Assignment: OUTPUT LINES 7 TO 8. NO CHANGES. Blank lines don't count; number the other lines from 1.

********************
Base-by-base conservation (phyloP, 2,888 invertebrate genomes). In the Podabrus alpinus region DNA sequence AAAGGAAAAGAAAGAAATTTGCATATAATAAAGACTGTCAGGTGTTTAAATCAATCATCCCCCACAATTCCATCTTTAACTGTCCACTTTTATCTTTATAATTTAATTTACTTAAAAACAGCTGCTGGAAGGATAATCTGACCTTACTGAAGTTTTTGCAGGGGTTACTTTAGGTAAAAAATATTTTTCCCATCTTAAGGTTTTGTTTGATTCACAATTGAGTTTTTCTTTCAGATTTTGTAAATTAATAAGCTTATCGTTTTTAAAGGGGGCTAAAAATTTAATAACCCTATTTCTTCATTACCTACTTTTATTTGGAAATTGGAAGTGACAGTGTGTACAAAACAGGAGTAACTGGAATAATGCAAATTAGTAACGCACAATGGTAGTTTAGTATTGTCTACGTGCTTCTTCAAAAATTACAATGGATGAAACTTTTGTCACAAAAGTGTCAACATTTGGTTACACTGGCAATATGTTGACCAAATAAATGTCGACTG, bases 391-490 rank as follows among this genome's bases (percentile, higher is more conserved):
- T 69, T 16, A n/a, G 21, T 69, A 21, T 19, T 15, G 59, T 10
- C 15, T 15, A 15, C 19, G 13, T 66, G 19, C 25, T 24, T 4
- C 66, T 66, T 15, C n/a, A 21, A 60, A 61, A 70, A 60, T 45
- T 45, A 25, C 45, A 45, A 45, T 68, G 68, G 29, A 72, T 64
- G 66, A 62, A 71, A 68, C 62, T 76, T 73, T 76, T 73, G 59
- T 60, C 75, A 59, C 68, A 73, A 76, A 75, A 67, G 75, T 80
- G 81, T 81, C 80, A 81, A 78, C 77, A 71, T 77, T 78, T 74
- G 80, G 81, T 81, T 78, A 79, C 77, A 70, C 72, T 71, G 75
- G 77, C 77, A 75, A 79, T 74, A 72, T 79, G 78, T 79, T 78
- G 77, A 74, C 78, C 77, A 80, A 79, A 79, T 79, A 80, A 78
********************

- T 60, C 75, A 59, C 68, A 73, A 76, A 75, A 67, G 75, T 80
- G 81, T 81, C 80, A 81, A 78, C 77, A 71, T 77, T 78, T 74